Unfortunately, while it is possible to overcome him with skill and patience, there is a trick to defeating him that even the most pathetic gamer can do. Granted, just getting to Shadow Link is a pain in the ass, but the trick--which probably wasn't intentionally included in the game--cheapens the boss fight significantly, keeping Shadow Link from a higher position on this list.

P.S. I know I've written some derogatory things about this boss battle in the past, but I have never claimed to have consistent opinions. Deal with it.

Mother Brain
Metroid 3: Super Metroid

If this were a list of my favorite final boss battles instead of a list of the most original, the battle with Mother Brain at the end of Metroid 3: Super Metroid would be a serious contender for the number one spot. It is epic, memorable, cinematic, and amazing. Back in its day, it was unlike anything anybody had ever seen in a video game climax before. That is why it also belongs here.

First of all, the final boss of the first Metroid was unique as well. After battling all sorts of crazy enemies, you expect the big baddie to be something massive and terrifying. The last thing you expect is a big brain in a tube. It's the kind of boss you'd expect from a side-scrolling shoot-em-up or something, but not a platformer crawling with alien creatures. Still, it's memorable and surprisingly difficult. Super Metroid, though, is better in every way.

The final boss battle in Metroid 3 starts the same. You go through an identical chamber and find Mother Brain just sitting there, defenseless apart from her automated turrets. You shoot your missles at the brain until the chamber falls apart and the brain splats on the floor, seemingly defeated. But then, just as you start to realize that you are trapped in a room with this lump of grey matter, it comes back to life, revealing itself to be part of a larger, more menacing creature. So you fight this new monster version of Mother Brain, but you are no match for her intense attacks. She brings you down to a single hit point and, as you struggle just to stand, she moves in to deliver the final blow...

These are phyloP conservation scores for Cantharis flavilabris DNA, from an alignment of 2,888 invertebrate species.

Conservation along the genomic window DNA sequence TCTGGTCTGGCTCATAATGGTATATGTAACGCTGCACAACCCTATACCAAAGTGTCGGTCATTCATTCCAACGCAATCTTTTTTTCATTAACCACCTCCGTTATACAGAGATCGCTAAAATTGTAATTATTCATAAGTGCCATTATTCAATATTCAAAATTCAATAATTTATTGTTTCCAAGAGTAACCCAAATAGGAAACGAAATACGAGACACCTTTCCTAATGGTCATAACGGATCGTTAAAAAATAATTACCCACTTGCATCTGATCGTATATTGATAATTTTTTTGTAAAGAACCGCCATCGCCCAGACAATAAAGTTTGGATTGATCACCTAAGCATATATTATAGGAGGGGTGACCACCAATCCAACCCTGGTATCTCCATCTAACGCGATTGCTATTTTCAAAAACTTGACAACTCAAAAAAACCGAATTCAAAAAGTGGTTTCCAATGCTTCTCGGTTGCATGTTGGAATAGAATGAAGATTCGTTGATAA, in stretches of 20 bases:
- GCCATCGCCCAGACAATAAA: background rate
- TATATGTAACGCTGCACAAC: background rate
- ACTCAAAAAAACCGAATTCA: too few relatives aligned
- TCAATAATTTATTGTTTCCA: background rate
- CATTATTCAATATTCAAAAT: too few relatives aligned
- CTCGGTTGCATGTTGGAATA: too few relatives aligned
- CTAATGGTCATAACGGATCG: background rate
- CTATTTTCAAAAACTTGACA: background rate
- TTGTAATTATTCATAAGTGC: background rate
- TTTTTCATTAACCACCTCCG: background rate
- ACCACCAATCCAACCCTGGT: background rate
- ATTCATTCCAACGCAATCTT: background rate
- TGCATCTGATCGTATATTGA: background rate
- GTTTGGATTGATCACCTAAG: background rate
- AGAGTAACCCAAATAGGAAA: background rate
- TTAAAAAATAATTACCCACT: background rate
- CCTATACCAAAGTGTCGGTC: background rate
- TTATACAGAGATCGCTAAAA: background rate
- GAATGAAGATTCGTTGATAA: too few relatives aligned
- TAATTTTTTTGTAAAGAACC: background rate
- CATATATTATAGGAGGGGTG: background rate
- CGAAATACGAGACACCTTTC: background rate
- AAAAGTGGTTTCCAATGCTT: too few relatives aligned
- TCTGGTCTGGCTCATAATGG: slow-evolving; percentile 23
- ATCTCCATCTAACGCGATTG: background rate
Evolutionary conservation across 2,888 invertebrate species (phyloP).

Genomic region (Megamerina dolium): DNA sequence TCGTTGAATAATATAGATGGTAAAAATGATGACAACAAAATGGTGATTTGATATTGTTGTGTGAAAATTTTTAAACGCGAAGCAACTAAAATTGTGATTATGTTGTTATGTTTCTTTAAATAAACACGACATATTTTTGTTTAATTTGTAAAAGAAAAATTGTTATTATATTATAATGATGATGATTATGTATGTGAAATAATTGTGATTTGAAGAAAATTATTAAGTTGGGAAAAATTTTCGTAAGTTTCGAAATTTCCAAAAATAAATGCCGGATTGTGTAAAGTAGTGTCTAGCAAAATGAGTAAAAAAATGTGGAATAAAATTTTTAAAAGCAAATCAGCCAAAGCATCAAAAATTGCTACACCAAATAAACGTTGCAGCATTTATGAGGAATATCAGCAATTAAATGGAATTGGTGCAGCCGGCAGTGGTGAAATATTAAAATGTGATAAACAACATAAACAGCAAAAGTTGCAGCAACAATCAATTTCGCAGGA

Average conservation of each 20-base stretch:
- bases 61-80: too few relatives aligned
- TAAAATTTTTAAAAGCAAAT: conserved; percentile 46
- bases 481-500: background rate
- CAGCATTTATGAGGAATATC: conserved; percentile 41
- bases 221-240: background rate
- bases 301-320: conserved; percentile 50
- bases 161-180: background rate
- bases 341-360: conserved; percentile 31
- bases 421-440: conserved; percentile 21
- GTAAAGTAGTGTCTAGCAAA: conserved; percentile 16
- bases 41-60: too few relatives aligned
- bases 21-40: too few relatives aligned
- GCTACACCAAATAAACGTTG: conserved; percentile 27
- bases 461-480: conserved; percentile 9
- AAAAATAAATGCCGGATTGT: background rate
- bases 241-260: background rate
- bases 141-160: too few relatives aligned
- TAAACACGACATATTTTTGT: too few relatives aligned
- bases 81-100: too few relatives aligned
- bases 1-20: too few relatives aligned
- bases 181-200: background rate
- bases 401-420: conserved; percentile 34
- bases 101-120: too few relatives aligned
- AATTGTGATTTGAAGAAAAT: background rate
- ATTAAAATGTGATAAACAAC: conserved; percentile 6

You know what happens next: sheer awesomeness. The baby metroid you saved in the previous game comes rushing into the room, enormous after months of feeding. It attaches itself to Mother Brain and seems to suck all the life out of her. With Mother Brain collapsed on the floor, the baby metroid moves over to you, heals you, and brings you back from the edge of death. Mother Brain gets back up and eventually kills the baby, who with its dying screech gives you a final gift that empowers you with the immense power needed to kill Mother Brain and escape before the entire planet explodes. To this day, it's one of the most bad-ass final battles in all of video gaming, standing up proudly with newer games that have vastly superior graphics and sound.

It belongs here on this list because it was a giant leap forward for video games as a narrative artform. Up until this point, games had been able to tell stories through cutscenes and even little snippets of in-game action, but never had an in-game scene unfolded with as much drama and intensity as the climax of Super Metroid. It set the standard for how in-game storytelling should be done in video games, without containing a single line of dialogue or explanatory text, and that is no small accomplishment.

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-e. magill 3/22/2011


Copyright 2011 e. magill. All rights reserved.